Japanese Wagyu cattle breeding is carefully managed. Japanese Wagyu Registry Association research has suggested that 99.9% of all Kuroge Washu breeding cows can trace their lineage to just one bull, called “Tajiri,” from the 1950s.
The export of live Kuroge Washu cattle and even DNA samples is strictly forbidden by the Japan Livestock Industry Association, although some animals were exported to the USA and Australia during the 1970s.
Now that you know everything about Japanese Wagyu cattle, we can explain what makes true Kobe beef special.
What is Kobe Beef?
Kobe Beef is a type of Wagyu beef reared in the Hyogo prefecture in Japan. The city of Kobe is the capital of Hyogo prefecture, hence the name.
The full list of criteria to qualify for Kobe includes:
- The steer must be a Tajima cattle breed, or Japanese Black cattle
- Must score an A4 or higher with a BMS of 6 or higher when graded
- Gross weight from one animal must be 470 kgs or less
- Beef must bear the Japanese Chrysanthemum seal
Kobe became linked to the beef trade because of its strategic position as a port through which beef raised in the south of Japan could be shipped down to Yokohama.
The city of Yokohama acted as a trade center for the Japanese and traders from across the globe. It had a substantial population of foreigners who massively increased the demand for beef.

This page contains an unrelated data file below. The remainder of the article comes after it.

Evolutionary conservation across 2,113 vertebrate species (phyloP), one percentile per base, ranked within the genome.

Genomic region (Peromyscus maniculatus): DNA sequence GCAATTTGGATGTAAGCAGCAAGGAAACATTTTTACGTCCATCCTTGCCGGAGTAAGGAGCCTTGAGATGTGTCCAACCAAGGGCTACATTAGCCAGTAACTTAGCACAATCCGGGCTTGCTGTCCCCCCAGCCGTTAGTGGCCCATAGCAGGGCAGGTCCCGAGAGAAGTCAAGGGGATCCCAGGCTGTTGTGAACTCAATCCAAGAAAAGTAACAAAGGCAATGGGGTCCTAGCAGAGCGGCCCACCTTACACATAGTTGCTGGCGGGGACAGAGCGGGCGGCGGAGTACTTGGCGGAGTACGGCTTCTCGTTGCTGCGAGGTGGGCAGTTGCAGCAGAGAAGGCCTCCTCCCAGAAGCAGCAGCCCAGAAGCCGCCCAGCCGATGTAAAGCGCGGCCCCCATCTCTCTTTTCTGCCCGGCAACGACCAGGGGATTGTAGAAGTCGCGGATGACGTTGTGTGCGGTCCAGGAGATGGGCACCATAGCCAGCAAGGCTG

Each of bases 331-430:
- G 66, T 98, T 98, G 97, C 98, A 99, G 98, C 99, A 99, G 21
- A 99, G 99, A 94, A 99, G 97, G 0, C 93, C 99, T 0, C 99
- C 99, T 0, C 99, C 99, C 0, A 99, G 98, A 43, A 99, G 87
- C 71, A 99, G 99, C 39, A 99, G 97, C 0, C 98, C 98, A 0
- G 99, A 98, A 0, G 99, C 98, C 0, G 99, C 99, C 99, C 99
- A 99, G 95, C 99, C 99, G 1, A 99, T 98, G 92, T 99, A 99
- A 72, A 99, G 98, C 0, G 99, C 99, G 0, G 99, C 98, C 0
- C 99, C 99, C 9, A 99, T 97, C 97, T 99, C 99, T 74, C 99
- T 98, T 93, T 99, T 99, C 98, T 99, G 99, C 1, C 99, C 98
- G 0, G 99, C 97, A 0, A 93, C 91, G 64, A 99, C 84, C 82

Because the beef was shipped from Kobe, the city became inextricably connected with the idea of Japanese beef, despite the meat it was shipping coming from all over southern Japan.
How the Kobe brand came to dominate
In modern Japan, Kobe Beef is a brand name managed by the Kobe Beef Marketing & Distribution Promotion Association.
The association has stringent guidelines that must be met for any beef coming out of the Hyogo prefecture to be marketed as true Kobe Beef.
To be marketed as Kobe style beef, the cattle must meet all the following restrictions at the time of slaughter:
- Both the producer and slaughterhouse must be paid-up members of the Kobe Beef Marketing and Distribution Promotion Association
- The steer, or virgin cow, being slaughtered by must be Tajima-Gyu, a particular type of Kuroge Washu cattle raised in the Hyogo prefecture
- The steer must be born in Hyogo prefecture
- The steer must be raised and fed in Hyogo prefecture
- The beef can only be processed at associated slaughterhouses in the cities of Kobe, Nishinomiya, Sanda, Kakogawa, or Himeji in Hyōgo Prefecture
- Have a meat quality score of 4 or 5 on the JMGA meat grading scale and have Marbling rating (BMS) of 6 or higher on a 12 point scale.
- The gross weight of beef taken from the animal can be no more than 470 kg
Why is Kobe beef so expensive?
Outside of Japan, authentic Kobe beef is considered the finest Wagyu beef available. The creme de la creme of a breed of cattle already famed for its quality.